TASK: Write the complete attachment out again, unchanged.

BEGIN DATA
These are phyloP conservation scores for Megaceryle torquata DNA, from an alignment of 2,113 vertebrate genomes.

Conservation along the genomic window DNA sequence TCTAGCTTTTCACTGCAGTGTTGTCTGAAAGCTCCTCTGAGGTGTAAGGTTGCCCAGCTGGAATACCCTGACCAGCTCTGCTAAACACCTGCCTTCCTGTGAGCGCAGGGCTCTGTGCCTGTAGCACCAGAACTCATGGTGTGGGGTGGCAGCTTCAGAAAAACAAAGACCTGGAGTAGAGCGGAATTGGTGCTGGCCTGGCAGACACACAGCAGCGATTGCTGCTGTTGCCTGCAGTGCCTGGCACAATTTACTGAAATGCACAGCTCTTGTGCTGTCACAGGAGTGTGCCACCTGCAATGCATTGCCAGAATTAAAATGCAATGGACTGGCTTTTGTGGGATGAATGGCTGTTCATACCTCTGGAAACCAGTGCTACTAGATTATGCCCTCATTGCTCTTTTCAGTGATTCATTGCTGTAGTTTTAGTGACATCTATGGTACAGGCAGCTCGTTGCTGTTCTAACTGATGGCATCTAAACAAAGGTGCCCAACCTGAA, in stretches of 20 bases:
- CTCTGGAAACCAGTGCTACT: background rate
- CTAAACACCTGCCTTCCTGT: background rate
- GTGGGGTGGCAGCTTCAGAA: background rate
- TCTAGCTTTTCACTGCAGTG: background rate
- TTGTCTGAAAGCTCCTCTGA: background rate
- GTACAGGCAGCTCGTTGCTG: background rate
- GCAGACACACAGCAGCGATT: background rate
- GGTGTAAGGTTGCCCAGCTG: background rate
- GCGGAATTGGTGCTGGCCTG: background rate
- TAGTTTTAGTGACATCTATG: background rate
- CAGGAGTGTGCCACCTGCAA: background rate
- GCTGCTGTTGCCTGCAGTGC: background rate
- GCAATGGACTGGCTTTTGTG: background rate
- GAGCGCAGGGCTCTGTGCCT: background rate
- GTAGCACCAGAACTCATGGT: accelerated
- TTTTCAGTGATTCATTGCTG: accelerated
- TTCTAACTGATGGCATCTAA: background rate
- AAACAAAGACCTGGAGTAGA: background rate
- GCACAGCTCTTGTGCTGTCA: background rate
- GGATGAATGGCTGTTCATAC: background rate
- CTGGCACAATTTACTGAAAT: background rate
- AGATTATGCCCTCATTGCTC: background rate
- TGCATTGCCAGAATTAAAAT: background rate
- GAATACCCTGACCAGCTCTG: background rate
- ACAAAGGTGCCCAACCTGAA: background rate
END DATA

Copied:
These are phyloP conservation scores for Megaceryle torquata DNA, from an alignment of 2,113 vertebrate genomes.

Conservation along the genomic window DNA sequence TCTAGCTTTTCACTGCAGTGTTGTCTGAAAGCTCCTCTGAGGTGTAAGGTTGCCCAGCTGGAATACCCTGACCAGCTCTGCTAAACACCTGCCTTCCTGTGAGCGCAGGGCTCTGTGCCTGTAGCACCAGAACTCATGGTGTGGGGTGGCAGCTTCAGAAAAACAAAGACCTGGAGTAGAGCGGAATTGGTGCTGGCCTGGCAGACACACAGCAGCGATTGCTGCTGTTGCCTGCAGTGCCTGGCACAATTTACTGAAATGCACAGCTCTTGTGCTGTCACAGGAGTGTGCCACCTGCAATGCATTGCCAGAATTAAAATGCAATGGACTGGCTTTTGTGGGATGAATGGCTGTTCATACCTCTGGAAACCAGTGCTACTAGATTATGCCCTCATTGCTCTTTTCAGTGATTCATTGCTGTAGTTTTAGTGACATCTATGGTACAGGCAGCTCGTTGCTGTTCTAACTGATGGCATCTAAACAAAGGTGCCCAACCTGAA, in stretches of 20 bases:
- CTCTGGAAACCAGTGCTACT: background rate
- CTAAACACCTGCCTTCCTGT: background rate
- GTGGGGTGGCAGCTTCAGAA: background rate
- TCTAGCTTTTCACTGCAGTG: background rate
- TTGTCTGAAAGCTCCTCTGA: background rate
- GTACAGGCAGCTCGTTGCTG: background rate
- GCAGACACACAGCAGCGATT: background rate
- GGTGTAAGGTTGCCCAGCTG: background rate
- GCGGAATTGGTGCTGGCCTG: background rate
- TAGTTTTAGTGACATCTATG: background rate
- CAGGAGTGTGCCACCTGCAA: background rate
- GCTGCTGTTGCCTGCAGTGC: background rate
- GCAATGGACTGGCTTTTGTG: background rate
- GAGCGCAGGGCTCTGTGCCT: background rate
- GTAGCACCAGAACTCATGGT: accelerated
- TTTTCAGTGATTCATTGCTG: accelerated
- TTCTAACTGATGGCATCTAA: background rate
- AAACAAAGACCTGGAGTAGA: background rate
- GCACAGCTCTTGTGCTGTCA: background rate
- GGATGAATGGCTGTTCATAC: background rate
- CTGGCACAATTTACTGAAAT: background rate
- AGATTATGCCCTCATTGCTC: background rate
- TGCATTGCCAGAATTAAAAT: background rate
- GAATACCCTGACCAGCTCTG: background rate
- ACAAAGGTGCCCAACCTGAA: background rate